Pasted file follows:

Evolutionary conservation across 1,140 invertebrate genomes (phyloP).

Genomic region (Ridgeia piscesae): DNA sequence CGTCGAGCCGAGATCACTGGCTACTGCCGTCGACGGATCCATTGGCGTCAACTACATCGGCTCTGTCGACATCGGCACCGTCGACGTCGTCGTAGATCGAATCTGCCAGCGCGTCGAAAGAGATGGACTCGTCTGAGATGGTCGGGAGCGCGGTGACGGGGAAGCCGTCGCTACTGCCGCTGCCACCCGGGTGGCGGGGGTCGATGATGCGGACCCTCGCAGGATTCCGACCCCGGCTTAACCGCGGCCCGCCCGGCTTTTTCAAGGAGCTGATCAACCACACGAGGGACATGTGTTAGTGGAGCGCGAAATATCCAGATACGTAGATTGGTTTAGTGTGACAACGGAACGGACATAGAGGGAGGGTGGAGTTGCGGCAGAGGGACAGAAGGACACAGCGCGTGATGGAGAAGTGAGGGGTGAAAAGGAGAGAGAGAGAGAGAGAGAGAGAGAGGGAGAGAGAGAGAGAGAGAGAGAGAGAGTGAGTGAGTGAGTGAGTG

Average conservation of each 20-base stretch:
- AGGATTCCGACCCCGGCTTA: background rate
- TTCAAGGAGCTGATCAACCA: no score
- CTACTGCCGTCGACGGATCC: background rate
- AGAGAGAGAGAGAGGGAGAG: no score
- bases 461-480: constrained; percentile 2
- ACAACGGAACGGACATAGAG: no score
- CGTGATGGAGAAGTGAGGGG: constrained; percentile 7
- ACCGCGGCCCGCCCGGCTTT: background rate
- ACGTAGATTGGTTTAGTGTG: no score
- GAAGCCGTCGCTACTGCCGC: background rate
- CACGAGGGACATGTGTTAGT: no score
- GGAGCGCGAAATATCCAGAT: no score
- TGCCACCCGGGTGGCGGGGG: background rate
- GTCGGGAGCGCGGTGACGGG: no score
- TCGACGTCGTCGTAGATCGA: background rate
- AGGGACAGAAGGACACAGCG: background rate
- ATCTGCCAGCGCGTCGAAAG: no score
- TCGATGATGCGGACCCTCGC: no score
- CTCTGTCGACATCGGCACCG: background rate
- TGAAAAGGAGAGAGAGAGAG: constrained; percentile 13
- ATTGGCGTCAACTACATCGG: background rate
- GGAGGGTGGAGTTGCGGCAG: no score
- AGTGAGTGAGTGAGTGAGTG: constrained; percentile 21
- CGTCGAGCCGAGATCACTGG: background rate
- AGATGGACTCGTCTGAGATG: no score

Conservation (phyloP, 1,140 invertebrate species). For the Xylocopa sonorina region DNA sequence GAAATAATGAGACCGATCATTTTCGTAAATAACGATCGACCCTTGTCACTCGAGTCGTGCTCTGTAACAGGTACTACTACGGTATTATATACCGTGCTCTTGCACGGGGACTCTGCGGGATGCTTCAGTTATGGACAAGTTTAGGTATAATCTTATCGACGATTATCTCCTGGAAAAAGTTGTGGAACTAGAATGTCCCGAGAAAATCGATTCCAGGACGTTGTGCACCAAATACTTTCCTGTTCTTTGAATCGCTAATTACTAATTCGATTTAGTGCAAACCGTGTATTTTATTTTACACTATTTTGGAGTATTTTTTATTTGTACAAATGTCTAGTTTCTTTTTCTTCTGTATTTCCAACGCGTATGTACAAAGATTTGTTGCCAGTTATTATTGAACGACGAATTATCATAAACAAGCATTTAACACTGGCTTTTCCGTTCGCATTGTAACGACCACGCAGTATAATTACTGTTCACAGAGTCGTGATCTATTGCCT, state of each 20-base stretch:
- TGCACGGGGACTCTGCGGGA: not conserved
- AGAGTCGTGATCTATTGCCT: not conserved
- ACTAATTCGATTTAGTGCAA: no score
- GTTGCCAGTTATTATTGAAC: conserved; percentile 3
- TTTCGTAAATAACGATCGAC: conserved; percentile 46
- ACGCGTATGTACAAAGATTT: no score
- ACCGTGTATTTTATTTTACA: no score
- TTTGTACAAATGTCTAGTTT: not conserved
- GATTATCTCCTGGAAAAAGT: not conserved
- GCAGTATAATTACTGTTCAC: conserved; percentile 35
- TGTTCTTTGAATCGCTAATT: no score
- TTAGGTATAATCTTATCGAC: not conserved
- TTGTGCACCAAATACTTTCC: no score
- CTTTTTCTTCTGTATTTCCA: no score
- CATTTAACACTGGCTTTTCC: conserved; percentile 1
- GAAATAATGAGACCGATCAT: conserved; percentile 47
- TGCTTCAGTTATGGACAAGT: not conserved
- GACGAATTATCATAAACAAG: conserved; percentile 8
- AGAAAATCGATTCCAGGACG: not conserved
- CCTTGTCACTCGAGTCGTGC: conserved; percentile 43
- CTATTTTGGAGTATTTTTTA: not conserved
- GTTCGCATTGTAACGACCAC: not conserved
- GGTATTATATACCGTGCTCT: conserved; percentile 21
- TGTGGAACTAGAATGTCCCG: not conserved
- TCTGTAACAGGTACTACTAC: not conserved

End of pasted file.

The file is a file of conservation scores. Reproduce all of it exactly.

Evolutionary conservation across 1,140 invertebrate genomes (phyloP).

Genomic region (Ridgeia piscesae): DNA sequence CGTCGAGCCGAGATCACTGGCTACTGCCGTCGACGGATCCATTGGCGTCAACTACATCGGCTCTGTCGACATCGGCACCGTCGACGTCGTCGTAGATCGAATCTGCCAGCGCGTCGAAAGAGATGGACTCGTCTGAGATGGTCGGGAGCGCGGTGACGGGGAAGCCGTCGCTACTGCCGCTGCCACCCGGGTGGCGGGGGTCGATGATGCGGACCCTCGCAGGATTCCGACCCCGGCTTAACCGCGGCCCGCCCGGCTTTTTCAAGGAGCTGATCAACCACACGAGGGACATGTGTTAGTGGAGCGCGAAATATCCAGATACGTAGATTGGTTTAGTGTGACAACGGAACGGACATAGAGGGAGGGTGGAGTTGCGGCAGAGGGACAGAAGGACACAGCGCGTGATGGAGAAGTGAGGGGTGAAAAGGAGAGAGAGAGAGAGAGAGAGAGAGAGGGAGAGAGAGAGAGAGAGAGAGAGAGAGTGAGTGAGTGAGTGAGTG

Average conservation of each 20-base stretch:
- AGGATTCCGACCCCGGCTTA: background rate
- TTCAAGGAGCTGATCAACCA: no score
- CTACTGCCGTCGACGGATCC: background rate
- AGAGAGAGAGAGAGGGAGAG: no score
- bases 461-480: constrained; percentile 2
- ACAACGGAACGGACATAGAG: no score
- CGTGATGGAGAAGTGAGGGG: constrained; percentile 7
- ACCGCGGCCCGCCCGGCTTT: background rate
- ACGTAGATTGGTTTAGTGTG: no score
- GAAGCCGTCGCTACTGCCGC: background rate
- CACGAGGGACATGTGTTAGT: no score
- GGAGCGCGAAATATCCAGAT: no score
- TGCCACCCGGGTGGCGGGGG: background rate
- GTCGGGAGCGCGGTGACGGG: no score
- TCGACGTCGTCGTAGATCGA: background rate
- AGGGACAGAAGGACACAGCG: background rate
- ATCTGCCAGCGCGTCGAAAG: no score
- TCGATGATGCGGACCCTCGC: no score
- CTCTGTCGACATCGGCACCG: background rate
- TGAAAAGGAGAGAGAGAGAG: constrained; percentile 13
- ATTGGCGTCAACTACATCGG: background rate
- GGAGGGTGGAGTTGCGGCAG: no score
- AGTGAGTGAGTGAGTGAGTG: constrained; percentile 21
- CGTCGAGCCGAGATCACTGG: background rate
- AGATGGACTCGTCTGAGATG: no score

Conservation (phyloP, 1,140 invertebrate species). For the Xylocopa sonorina region DNA sequence GAAATAATGAGACCGATCATTTTCGTAAATAACGATCGACCCTTGTCACTCGAGTCGTGCTCTGTAACAGGTACTACTACGGTATTATATACCGTGCTCTTGCACGGGGACTCTGCGGGATGCTTCAGTTATGGACAAGTTTAGGTATAATCTTATCGACGATTATCTCCTGGAAAAAGTTGTGGAACTAGAATGTCCCGAGAAAATCGATTCCAGGACGTTGTGCACCAAATACTTTCCTGTTCTTTGAATCGCTAATTACTAATTCGATTTAGTGCAAACCGTGTATTTTATTTTACACTATTTTGGAGTATTTTTTATTTGTACAAATGTCTAGTTTCTTTTTCTTCTGTATTTCCAACGCGTATGTACAAAGATTTGTTGCCAGTTATTATTGAACGACGAATTATCATAAACAAGCATTTAACACTGGCTTTTCCGTTCGCATTGTAACGACCACGCAGTATAATTACTGTTCACAGAGTCGTGATCTATTGCCT, state of each 20-base stretch:
- TGCACGGGGACTCTGCGGGA: not conserved
- AGAGTCGTGATCTATTGCCT: not conserved
- ACTAATTCGATTTAGTGCAA: no score
- GTTGCCAGTTATTATTGAAC: conserved; percentile 3
- TTTCGTAAATAACGATCGAC: conserved; percentile 46
- ACGCGTATGTACAAAGATTT: no score
- ACCGTGTATTTTATTTTACA: no score
- TTTGTACAAATGTCTAGTTT: not conserved
- GATTATCTCCTGGAAAAAGT: not conserved
- GCAGTATAATTACTGTTCAC: conserved; percentile 35
- TGTTCTTTGAATCGCTAATT: no score
- TTAGGTATAATCTTATCGAC: not conserved
- TTGTGCACCAAATACTTTCC: no score
- CTTTTTCTTCTGTATTTCCA: no score
- CATTTAACACTGGCTTTTCC: conserved; percentile 1
- GAAATAATGAGACCGATCAT: conserved; percentile 47
- TGCTTCAGTTATGGACAAGT: not conserved
- GACGAATTATCATAAACAAG: conserved; percentile 8
- AGAAAATCGATTCCAGGACG: not conserved
- CCTTGTCACTCGAGTCGTGC: conserved; percentile 43
- CTATTTTGGAGTATTTTTTA: not conserved
- GTTCGCATTGTAACGACCAC: not conserved
- GGTATTATATACCGTGCTCT: conserved; percentile 21
- TGTGGAACTAGAATGTCCCG: not conserved
- TCTGTAACAGGTACTACTAC: not conserved